Sometimes psychologists fake photographs in which a picture of their subject, in his or her childhood, appears in an unfamiliar setting, in places or with people who, in real life they have never seen. The subjects are amazed at first but then—in proportion to their anxiety to please—they oblige by producing a 'memory' to cover the experience that they have never actually had. I don't know what this shows, except that some psychologists have persuasive personalities, that some subjects are imaginative, and that we are all told to trust the evidence of our senses, and we do it: we trust the objective fact of the photograph, not our subjective bewilderment. It's a trick, it isn't science; it's about our present, not about our past.
Hilary Mantel, Giving Up the Ghost (2003)

I don't know which research Mantel had in mind, but I'm sure that in the hot-air balloon study participants weren't swayed by persuasive personalities. Actually, Mantel unwittingly hits the nail on the head: memory is about the present, not the past. Memories are constructed to meet the needs of now (which, from an evolutionary point of view, is arguably all the brain is actually interested in).

But Mantel is right that there is something about the hot-air balloon study that lacks ecological validity. To address these concerns, Wade and colleagues followed up their study with another experiment, which I'll call the Slime study. In this experiment, adult participants heard some narratives, provided by their own parents, of events that had happened in the participant's school days. Two of these narratives were genuine, and one other was fake. Specifically, the subjects were 'told' that they had tricked their primary school teacher by putting some green slime in the teacher's desk. (Parents confirmed that this had never actually happened.) The narrative went on to say that the child been caught and subsequently punished. As you would expect, given what we know about the suggestibility of memory, nearly half of the subjects reported some 'memory' for this pseudoevent.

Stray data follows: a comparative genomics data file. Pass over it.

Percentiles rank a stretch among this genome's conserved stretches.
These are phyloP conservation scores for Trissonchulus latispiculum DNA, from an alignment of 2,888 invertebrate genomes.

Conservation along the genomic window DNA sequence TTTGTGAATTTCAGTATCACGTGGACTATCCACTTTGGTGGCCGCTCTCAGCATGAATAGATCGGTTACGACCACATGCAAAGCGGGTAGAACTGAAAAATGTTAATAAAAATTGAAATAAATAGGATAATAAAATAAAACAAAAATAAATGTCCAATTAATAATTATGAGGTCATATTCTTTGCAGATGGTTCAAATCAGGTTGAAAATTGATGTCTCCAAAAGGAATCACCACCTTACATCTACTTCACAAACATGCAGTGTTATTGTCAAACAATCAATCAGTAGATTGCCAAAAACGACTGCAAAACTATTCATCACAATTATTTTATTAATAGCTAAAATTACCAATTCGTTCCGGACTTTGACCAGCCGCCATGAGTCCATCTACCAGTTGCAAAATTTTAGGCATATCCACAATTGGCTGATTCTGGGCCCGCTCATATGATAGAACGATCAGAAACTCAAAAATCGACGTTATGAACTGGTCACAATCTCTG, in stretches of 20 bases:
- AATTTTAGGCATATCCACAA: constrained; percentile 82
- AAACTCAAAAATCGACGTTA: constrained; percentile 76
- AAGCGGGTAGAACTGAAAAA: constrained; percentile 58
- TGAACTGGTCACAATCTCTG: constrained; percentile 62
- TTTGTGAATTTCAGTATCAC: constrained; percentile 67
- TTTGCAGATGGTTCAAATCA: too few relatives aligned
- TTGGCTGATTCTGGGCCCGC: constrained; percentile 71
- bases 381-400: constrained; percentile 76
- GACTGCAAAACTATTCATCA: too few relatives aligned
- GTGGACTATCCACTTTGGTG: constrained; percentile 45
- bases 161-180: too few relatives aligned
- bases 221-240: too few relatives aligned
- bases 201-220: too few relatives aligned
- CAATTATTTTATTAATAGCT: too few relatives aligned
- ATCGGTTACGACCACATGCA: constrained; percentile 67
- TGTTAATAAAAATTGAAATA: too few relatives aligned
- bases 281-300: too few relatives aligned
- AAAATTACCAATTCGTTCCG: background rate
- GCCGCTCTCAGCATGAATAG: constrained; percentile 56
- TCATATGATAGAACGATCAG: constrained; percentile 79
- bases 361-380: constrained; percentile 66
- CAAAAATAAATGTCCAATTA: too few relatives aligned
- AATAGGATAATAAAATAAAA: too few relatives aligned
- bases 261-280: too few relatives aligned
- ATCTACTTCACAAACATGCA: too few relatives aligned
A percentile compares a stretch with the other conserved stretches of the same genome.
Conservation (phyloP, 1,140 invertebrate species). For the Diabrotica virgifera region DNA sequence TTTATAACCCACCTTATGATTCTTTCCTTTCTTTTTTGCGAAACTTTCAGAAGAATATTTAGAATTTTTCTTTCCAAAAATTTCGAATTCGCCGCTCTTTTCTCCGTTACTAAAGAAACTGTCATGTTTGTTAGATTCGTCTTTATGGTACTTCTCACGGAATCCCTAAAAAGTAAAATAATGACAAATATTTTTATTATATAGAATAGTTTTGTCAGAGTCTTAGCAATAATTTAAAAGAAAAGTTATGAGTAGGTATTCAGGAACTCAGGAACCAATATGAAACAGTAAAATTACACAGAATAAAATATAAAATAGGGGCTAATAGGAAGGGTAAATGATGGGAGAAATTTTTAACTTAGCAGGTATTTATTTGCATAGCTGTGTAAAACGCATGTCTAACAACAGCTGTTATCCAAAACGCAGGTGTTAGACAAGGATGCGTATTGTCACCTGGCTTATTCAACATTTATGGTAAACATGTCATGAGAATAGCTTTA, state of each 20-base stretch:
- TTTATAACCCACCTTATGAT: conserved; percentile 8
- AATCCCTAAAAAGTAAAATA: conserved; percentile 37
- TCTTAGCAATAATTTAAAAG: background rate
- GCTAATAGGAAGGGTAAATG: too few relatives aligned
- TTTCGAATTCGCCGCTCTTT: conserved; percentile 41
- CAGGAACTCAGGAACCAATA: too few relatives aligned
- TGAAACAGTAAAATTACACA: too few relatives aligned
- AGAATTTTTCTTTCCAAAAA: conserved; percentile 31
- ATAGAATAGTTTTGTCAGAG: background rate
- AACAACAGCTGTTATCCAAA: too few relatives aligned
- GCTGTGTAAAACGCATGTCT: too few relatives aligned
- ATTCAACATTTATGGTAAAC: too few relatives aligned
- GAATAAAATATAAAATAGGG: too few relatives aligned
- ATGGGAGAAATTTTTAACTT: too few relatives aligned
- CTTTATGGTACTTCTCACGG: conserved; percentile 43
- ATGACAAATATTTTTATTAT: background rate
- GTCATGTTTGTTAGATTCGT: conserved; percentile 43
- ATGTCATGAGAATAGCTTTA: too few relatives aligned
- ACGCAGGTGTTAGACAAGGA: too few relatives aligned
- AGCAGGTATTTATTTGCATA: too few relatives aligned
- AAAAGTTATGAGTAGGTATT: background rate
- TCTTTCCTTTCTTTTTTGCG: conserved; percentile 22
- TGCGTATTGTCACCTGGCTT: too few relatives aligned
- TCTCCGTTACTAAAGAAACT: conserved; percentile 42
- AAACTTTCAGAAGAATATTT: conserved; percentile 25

So far, all this does is remind us that memory is easily tricked. But the Slime experiment went further. A separate group of participants followed the same procedure, but these individuals also looked at a class photo taken at the time they were supposed to be recalling. In this group, the rate of false memories jumped from 45% to 78%. In contrast to the hot-air balloon study, the photos themselves were genuine, but they were integrated with other (false) bits of information to create a vivid, and unfounded, 'memory'.